Children are becoming less physically active than they were in the past. Many are staying indoors longer to watch TV and play videogames, and parents may be less eager to have their children running around outside due to fear of abduction or traffic accidents. As these trends have increased (and as diets have become less healthy), there has been a dangerous rise of obesity in children in recent years.
Childhood obesity should be taken very seriously -- many obese children develop type 2 diabetes, high cholesterol and blood pressure, sleep apnea, orthopedic problems, and other conditions that can last into adulthood.
The remedy for obesity is a nutritious diet and at least 60 minutes of moderate physical activity on most days of the week. Children may, however, need as much as 2 hours of physical activity a day. Adolescents may need 1.5 hours of physical activity a day.
Your child can jump, play basketball, participate in running games, bike, or find any other way to be active and have fun. For the health of your child, the Agency for Health Care Policy and Research makes the following suggestions to help develop good physical activity habits.
- Encourage your child to participate in physical activities, including sports.
- Encourage involvement in activities that can be enjoyed into adulthood (walking, running, swimming, basketball, tennis, golf, dancing, and bicycle riding).
- Plan physical activities with family or friends. Exercise is more fun with others.
- Limit the time your child spends watching TV to less than 2 hours per day. Encourage going out to the playground, park, gym, or swimming pool instead.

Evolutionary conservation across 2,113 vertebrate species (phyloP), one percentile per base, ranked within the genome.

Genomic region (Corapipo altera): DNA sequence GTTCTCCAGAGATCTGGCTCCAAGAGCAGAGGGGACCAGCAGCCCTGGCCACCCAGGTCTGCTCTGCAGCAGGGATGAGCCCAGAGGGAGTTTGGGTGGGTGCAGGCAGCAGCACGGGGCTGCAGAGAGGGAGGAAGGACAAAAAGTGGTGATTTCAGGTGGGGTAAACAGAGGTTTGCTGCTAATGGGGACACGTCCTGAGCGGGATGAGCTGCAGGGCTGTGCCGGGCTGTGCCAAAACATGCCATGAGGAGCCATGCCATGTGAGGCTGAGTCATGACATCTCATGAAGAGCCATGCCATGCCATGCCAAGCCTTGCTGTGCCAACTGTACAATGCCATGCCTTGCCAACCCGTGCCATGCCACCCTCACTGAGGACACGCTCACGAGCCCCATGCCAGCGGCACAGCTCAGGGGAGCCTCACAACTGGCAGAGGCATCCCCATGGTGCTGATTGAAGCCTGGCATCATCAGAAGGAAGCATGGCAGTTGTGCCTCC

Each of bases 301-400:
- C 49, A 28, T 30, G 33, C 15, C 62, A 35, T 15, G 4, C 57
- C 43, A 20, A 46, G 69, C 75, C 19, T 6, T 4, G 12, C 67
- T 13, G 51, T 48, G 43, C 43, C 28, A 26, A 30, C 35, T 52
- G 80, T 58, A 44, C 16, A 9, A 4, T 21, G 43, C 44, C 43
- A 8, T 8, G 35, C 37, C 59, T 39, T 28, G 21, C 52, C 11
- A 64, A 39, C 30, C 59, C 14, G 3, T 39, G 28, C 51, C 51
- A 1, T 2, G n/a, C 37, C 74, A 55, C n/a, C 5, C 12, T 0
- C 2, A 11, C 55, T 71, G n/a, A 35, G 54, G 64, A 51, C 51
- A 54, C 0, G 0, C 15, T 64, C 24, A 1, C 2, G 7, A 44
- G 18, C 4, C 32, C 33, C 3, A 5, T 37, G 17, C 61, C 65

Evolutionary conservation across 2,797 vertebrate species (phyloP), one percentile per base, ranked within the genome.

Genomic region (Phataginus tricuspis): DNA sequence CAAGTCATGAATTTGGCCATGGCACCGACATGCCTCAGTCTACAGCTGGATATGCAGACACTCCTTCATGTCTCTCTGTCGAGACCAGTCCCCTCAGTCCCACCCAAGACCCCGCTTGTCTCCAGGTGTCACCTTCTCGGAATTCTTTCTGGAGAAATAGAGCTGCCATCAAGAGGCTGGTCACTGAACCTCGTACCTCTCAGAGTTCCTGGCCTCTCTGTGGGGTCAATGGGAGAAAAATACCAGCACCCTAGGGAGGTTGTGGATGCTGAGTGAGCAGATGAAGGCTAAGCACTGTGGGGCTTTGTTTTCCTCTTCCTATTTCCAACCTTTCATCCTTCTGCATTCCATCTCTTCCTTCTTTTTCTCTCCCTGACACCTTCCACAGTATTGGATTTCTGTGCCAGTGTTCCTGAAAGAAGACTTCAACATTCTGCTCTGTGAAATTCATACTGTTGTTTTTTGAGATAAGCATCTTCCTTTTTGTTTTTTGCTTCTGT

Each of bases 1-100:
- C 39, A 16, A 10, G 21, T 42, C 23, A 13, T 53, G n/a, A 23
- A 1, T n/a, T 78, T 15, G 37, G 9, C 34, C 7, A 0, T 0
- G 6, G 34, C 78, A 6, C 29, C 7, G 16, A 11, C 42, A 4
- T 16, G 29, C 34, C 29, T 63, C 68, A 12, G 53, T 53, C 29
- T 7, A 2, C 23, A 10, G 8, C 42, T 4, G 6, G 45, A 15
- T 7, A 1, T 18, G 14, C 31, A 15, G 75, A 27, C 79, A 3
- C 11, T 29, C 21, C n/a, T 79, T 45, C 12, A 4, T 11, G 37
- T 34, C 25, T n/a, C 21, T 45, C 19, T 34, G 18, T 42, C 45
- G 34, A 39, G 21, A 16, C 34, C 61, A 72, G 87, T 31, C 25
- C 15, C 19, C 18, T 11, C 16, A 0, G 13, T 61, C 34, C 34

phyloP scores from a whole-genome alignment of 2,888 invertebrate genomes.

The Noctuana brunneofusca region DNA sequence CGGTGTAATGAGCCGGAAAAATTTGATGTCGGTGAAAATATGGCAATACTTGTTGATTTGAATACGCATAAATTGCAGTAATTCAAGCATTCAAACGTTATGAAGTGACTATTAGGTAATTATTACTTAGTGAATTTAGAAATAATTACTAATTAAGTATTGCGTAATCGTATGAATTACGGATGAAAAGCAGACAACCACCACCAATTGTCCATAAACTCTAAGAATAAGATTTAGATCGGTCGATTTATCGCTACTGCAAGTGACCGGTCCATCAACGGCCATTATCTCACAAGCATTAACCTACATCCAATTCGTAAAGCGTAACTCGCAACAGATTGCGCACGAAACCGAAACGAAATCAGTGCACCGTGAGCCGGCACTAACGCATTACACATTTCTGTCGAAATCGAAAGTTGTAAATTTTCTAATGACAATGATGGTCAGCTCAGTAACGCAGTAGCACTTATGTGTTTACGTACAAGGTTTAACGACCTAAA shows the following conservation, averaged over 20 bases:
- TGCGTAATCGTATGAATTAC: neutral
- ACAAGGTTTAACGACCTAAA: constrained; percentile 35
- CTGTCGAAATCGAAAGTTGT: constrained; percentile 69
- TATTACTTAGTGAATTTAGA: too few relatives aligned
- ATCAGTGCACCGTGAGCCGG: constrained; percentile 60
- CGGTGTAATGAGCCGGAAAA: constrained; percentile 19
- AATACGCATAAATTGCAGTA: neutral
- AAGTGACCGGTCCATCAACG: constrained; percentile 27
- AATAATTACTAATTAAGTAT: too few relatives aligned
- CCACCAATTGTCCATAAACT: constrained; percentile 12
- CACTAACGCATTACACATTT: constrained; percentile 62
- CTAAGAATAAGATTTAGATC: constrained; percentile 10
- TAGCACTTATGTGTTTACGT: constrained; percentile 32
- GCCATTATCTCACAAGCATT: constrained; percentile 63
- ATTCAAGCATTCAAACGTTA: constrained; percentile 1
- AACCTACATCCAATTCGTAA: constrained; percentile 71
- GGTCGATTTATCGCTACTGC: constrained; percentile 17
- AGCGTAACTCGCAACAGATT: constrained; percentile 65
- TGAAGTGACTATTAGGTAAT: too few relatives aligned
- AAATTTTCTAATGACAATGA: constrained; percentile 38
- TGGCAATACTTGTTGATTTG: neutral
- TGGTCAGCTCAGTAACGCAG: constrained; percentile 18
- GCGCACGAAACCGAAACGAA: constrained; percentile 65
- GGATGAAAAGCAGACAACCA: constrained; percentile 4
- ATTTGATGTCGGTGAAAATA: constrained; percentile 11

- Physical activity should be fun. Don't make winning the only goal.
- Many communities and schools offer exercise or sports programs. Find out what is available for your child.
- Created by the Agency for Health Care Policy and Research.
Remember, your children learn many of their habits from you. Try to set a good example and give them plenty of encouragement. You will be helping to give them a lifelong gift of good health.
The chances for heart disease may start to develop in children as early as elementary school. Children who exercise at least 2 hours a day, however, have a lower risk for heart disease than those who do not exercise. Adolescents who exercise at least 1.5 hours a day have a lower risk for heart disease.
Warburton DE, Nicol CW, Bredin SS. Prescribing exercise as preventive therapy. Cmaj. Mar 28 2006;174(7):961-974.
Andersen LB, Harro M, Sardinha LB, et al. Physical activity and clustered cardiovascular risk in children: a cross-sectional study (The European Youth Heart Study). Lancet. Jul 22 2006;368(9532):299-304.
Jeffrey Heit, MD, Internist with special emphasis on preventive health, fitness and nutrition, Philadelphia VA Medical Center, Philadelphia, PA. Review provided by VeriMed Healthcare Network. Also reviewed by David Zieve, MD, MHA, Medical Director, A.D.A.M., Inc.
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